Battery Power for Lawn equipment -- is it time?

Discussion in 'Fred's House of Pancakes' started by Stevewoods, Jan 24, 2018.

  1. farmecologist

    farmecologist Senior Member

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    I agree that battery packs for higher end electric brands can be expensive. In fact, that's how I ended up with my ECHO chainsaw...the saw/battery combo made the saw itself super cheap vs. the cost of another battery pack. The ECHO packs do have a 5 year warranty though...which is excellent.

    As for power, etc...the ECHO chainsaw is super impressive. I have absolutely no need for my gasser anymore. And if I ever do have a job where I need more power, I also have a corded Oregon CS1500 which is an absolute beast.

    The ECHO mower, weighs almost nothing compared to my Honda powered walk behind. In fact, the ECHO it is so light that I don't miss powered rear wheels *at all*. It also stores vertically, which is a very nice feature. And of course, virtually no maintenance. I see why the BEV owners enjoy their vehicles so much...no oil, etc..to dink around with. (y)
     
  2. ETC(SS)

    ETC(SS) The OTHER One Percenter.....

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    Concur!!
    I almost bought one this year but my 16" corded (B+D) just will not die.

    $100 for a top of the line corded saw is simply too cost effective to want to mess around with batteries, and I don't dice up large trees enough to cost-justify a battery say anyway WITH THE EXCEPTION of a 20V 10" pruning say that I bought second hand that takes the same batteries as my cordless drill.
     
  3. farmecologist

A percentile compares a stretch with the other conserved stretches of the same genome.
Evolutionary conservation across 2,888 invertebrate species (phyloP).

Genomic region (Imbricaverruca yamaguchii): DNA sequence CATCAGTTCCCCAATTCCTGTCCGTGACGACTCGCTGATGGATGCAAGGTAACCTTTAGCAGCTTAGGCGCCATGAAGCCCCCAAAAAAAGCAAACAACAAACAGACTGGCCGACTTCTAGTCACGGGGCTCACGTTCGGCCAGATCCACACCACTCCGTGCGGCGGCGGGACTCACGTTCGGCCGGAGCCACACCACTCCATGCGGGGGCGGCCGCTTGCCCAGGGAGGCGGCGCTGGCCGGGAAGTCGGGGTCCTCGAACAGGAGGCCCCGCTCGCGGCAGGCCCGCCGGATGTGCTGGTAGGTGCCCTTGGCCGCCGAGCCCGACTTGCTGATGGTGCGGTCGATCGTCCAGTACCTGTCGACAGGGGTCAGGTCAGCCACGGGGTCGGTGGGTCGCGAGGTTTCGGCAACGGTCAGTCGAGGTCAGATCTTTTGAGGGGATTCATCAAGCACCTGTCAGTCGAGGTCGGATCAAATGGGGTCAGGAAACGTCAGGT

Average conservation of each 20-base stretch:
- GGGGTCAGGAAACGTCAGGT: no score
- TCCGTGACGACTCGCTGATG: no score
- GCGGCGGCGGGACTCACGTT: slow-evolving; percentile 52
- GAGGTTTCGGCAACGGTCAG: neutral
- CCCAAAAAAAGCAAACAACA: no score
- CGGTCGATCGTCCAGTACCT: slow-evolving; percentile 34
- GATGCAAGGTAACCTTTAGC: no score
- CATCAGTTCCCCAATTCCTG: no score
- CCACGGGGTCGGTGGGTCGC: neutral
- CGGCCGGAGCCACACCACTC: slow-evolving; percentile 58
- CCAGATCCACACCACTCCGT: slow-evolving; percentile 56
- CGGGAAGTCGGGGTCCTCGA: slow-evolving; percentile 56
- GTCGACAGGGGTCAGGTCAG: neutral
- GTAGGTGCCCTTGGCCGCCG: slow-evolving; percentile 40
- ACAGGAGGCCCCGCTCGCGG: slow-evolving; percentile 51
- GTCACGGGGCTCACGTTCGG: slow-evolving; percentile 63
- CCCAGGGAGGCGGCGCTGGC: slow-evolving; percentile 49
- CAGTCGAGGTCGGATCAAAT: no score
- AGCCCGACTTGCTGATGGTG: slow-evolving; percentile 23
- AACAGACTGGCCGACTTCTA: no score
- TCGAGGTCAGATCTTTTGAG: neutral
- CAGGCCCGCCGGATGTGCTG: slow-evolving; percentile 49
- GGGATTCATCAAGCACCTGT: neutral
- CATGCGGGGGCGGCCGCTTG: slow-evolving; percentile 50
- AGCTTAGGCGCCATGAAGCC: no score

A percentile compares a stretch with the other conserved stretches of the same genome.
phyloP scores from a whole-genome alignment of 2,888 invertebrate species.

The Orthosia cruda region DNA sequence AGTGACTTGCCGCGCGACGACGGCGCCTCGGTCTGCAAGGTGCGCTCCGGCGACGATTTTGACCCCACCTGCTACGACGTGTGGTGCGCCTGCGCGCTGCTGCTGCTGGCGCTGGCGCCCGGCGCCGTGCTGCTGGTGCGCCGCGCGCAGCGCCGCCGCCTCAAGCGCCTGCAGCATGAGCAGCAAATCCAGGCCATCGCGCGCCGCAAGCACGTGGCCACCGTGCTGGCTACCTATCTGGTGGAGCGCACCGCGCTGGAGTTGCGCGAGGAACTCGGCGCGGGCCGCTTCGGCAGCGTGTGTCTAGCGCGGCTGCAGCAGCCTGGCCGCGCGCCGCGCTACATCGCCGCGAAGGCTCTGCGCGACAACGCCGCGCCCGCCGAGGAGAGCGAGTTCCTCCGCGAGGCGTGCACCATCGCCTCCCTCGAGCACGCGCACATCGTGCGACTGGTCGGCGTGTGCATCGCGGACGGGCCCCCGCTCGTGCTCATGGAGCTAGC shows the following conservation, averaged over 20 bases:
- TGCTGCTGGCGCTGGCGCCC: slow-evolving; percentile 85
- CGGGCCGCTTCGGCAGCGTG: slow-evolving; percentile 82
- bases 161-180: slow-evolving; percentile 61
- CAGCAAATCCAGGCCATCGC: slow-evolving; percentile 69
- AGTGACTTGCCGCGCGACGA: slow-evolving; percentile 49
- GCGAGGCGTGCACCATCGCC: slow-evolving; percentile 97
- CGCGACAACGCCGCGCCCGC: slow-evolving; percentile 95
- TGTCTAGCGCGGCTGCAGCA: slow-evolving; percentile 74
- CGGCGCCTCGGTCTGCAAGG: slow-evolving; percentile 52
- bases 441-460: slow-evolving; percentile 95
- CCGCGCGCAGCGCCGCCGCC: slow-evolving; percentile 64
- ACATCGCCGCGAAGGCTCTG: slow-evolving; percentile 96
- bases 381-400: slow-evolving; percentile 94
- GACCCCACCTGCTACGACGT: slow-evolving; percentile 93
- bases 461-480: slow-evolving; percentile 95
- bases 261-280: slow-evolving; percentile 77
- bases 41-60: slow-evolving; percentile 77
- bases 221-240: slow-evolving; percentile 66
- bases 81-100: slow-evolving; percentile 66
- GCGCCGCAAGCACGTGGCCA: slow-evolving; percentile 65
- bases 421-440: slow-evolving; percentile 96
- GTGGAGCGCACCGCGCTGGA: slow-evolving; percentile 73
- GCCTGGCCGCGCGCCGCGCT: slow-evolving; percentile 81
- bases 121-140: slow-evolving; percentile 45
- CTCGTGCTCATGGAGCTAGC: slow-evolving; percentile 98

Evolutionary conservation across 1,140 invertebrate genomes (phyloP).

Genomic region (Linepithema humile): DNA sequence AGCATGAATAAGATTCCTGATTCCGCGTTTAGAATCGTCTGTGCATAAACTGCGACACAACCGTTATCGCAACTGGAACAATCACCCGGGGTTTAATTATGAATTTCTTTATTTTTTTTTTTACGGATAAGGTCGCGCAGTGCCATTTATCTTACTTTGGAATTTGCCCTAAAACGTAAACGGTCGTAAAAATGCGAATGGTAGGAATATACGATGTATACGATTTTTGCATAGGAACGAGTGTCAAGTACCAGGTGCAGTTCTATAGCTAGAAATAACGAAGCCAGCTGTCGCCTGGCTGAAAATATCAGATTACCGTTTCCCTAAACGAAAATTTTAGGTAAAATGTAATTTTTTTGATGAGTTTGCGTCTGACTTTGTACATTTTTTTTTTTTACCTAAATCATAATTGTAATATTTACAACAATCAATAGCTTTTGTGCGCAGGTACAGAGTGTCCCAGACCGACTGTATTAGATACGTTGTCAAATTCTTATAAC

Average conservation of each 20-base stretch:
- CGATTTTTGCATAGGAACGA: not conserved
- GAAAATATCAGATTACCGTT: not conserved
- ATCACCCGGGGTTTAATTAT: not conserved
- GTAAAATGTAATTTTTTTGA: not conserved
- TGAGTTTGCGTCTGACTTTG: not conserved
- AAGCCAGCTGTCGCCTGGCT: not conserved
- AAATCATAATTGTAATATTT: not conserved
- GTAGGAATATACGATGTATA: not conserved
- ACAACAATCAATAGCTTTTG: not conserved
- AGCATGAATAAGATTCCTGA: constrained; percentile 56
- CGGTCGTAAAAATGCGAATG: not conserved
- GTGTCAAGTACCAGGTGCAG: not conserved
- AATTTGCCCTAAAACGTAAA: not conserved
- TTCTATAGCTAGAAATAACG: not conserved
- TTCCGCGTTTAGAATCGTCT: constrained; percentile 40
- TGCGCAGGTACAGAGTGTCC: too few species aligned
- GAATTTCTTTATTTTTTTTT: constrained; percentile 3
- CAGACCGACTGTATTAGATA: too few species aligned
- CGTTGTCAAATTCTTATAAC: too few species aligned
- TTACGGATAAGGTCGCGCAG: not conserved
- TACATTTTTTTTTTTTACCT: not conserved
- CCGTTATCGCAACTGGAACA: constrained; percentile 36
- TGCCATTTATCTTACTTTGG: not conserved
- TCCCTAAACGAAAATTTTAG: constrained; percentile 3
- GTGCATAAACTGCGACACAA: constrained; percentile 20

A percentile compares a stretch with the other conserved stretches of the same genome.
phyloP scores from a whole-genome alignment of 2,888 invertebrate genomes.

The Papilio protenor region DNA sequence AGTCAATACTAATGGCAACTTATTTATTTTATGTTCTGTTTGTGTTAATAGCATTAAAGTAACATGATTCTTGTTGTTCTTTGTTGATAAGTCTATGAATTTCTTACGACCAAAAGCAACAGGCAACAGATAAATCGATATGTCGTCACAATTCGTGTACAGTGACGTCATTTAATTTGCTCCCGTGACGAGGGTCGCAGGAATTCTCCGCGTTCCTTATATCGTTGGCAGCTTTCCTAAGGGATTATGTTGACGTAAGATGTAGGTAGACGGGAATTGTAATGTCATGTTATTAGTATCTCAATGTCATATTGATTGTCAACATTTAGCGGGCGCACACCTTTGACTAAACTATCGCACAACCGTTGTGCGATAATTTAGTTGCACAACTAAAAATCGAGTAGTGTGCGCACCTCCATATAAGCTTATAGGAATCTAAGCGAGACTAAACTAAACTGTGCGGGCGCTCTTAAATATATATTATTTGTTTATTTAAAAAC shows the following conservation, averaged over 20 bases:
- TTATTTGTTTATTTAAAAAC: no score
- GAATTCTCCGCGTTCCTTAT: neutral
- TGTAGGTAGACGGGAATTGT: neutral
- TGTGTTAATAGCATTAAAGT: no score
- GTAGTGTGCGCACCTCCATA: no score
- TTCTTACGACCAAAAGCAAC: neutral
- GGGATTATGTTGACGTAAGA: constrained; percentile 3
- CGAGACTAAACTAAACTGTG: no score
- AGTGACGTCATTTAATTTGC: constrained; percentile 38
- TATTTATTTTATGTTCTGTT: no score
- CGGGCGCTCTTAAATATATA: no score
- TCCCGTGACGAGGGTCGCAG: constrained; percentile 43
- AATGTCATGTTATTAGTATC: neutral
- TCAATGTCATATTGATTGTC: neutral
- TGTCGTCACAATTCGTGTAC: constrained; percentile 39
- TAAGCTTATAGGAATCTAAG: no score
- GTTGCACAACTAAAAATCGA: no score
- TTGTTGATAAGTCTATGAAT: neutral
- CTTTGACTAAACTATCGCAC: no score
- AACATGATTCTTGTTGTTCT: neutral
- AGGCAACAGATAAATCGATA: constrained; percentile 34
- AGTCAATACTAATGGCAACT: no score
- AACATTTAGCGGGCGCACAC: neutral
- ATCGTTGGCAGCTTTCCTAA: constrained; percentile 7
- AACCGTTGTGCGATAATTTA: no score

farmecologist Senior Member

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    Absolutely. The only reason I got the ECHO chainsaw is because I wanted a second battery for the mower. (y)

    But now I like the ECHO chainsaw a lot more for typical around the yard stuff. And our yard does have some large trees and 'woods' in the back. The ECHO cuts through most things like butter.
     
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  4. jerrymildred

    jerrymildred Senior Member

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    Well, my EGO 56V mower cost WAY more than the used corded mower I had. But aside from the cord dictating my mowing pattern and taking longer to arrange and to stow than the mowing itself, the EGO is WAY WAY more powerful and it cuts better. It better, for the price!! ;) It's a little heavier than the corded one was, due to the battery, but not a whole lot since it uses less rust bait ... err steel.
     
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  5. edthefox5

    edthefox5 Senior Member

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    I have the Kobalt 80 volt mower for 3 years now no issues. Love it. My 80 volt chainsaw is a bad nice person saw too. And bought there 80 volt edger too.

    I have a kobalt 40 volt weed whacker that’s a Manual string load which I hate
    I can never remember how to string it. Somehow after a lot of cursing I get it threaded. Going to look at that auto load eGo that would really help.

    I have the 40 volt 12 inch chainsaw too. It’s handy. Lots of complaints about that 40 volt battery but I have not had any issues. The trick in Florida is don’t store your battery’s inthe garage the heat kills them. I store mine inside have not lost a Kobalt battery yet in the last 3 years.

    Live in Florida you need chainsaws with the hurricanes. Irma killed me left
    Huge mess in my big back yard many broken tree limbs. Neighbors too. Took me 4 months to get rid of all the debris. Then I got a Nifty 50 lift and went to town on my oaks. Twice. That was another 4 months of debris. Cut a lot of wood for neighbors after Irma,

    speaking of chainsaws anybody watch Buckin Billy Ray on YouTube. Lives in Canada and cuts down huge trees for a living when he’s not offering life
    Advice lol. It’s a really cool channel if you like chain sawing great tutorials.
    Guys amazing.

    For some reason I love chain sawing.

    I always had a couple of Stihls until my right shoulder surgery and can no longer do the fast and hard start up pull so forced to go battery and my 80 volt saw cuts as hard as any stihl I have ever owned. Little heavier saw but once it’s cutting in the tree it works for you. That and Oregon chains.